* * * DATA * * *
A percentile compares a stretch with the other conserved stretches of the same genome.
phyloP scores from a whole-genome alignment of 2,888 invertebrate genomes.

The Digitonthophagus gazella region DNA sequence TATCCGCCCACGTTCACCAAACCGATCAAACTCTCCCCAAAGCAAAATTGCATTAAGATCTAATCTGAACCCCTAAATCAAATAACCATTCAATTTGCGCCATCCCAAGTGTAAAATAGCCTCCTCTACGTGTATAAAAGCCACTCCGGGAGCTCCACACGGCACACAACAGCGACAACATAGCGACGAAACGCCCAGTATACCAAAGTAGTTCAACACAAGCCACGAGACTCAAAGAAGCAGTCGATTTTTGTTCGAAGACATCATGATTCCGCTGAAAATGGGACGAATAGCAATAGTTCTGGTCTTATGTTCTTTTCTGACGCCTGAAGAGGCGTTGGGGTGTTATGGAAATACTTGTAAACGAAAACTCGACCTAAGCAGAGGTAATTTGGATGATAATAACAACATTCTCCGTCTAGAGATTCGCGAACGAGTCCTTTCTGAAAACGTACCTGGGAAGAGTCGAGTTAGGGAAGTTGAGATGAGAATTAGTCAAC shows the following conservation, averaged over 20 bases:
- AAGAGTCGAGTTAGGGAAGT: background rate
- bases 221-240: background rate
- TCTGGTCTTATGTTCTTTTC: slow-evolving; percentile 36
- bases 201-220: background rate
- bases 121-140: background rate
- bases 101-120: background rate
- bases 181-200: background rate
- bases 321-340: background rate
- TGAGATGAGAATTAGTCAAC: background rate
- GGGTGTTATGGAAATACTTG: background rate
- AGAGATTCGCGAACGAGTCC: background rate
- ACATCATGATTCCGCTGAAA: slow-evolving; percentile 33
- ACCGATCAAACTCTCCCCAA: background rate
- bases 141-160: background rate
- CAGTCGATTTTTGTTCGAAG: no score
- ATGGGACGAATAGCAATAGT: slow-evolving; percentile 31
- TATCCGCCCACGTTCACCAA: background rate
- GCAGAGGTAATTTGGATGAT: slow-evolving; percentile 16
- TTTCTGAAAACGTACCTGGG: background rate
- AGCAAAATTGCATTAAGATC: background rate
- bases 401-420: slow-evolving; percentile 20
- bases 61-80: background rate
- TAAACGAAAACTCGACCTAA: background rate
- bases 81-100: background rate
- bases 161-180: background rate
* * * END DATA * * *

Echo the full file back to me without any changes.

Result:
A percentile compares a stretch with the other conserved stretches of the same genome.
phyloP scores from a whole-genome alignment of 2,888 invertebrate genomes.

The Digitonthophagus gazella region DNA sequence TATCCGCCCACGTTCACCAAACCGATCAAACTCTCCCCAAAGCAAAATTGCATTAAGATCTAATCTGAACCCCTAAATCAAATAACCATTCAATTTGCGCCATCCCAAGTGTAAAATAGCCTCCTCTACGTGTATAAAAGCCACTCCGGGAGCTCCACACGGCACACAACAGCGACAACATAGCGACGAAACGCCCAGTATACCAAAGTAGTTCAACACAAGCCACGAGACTCAAAGAAGCAGTCGATTTTTGTTCGAAGACATCATGATTCCGCTGAAAATGGGACGAATAGCAATAGTTCTGGTCTTATGTTCTTTTCTGACGCCTGAAGAGGCGTTGGGGTGTTATGGAAATACTTGTAAACGAAAACTCGACCTAAGCAGAGGTAATTTGGATGATAATAACAACATTCTCCGTCTAGAGATTCGCGAACGAGTCCTTTCTGAAAACGTACCTGGGAAGAGTCGAGTTAGGGAAGTTGAGATGAGAATTAGTCAAC shows the following conservation, averaged over 20 bases:
- AAGAGTCGAGTTAGGGAAGT: background rate
- bases 221-240: background rate
- TCTGGTCTTATGTTCTTTTC: slow-evolving; percentile 36
- bases 201-220: background rate
- bases 121-140: background rate
- bases 101-120: background rate
- bases 181-200: background rate
- bases 321-340: background rate
- TGAGATGAGAATTAGTCAAC: background rate
- GGGTGTTATGGAAATACTTG: background rate
- AGAGATTCGCGAACGAGTCC: background rate
- ACATCATGATTCCGCTGAAA: slow-evolving; percentile 33
- ACCGATCAAACTCTCCCCAA: background rate
- bases 141-160: background rate
- CAGTCGATTTTTGTTCGAAG: no score
- ATGGGACGAATAGCAATAGT: slow-evolving; percentile 31
- TATCCGCCCACGTTCACCAA: background rate
- GCAGAGGTAATTTGGATGAT: slow-evolving; percentile 16
- TTTCTGAAAACGTACCTGGG: background rate
- AGCAAAATTGCATTAAGATC: background rate
- bases 401-420: slow-evolving; percentile 20
- bases 61-80: background rate
- TAAACGAAAACTCGACCTAA: background rate
- bases 81-100: background rate
- bases 161-180: background rate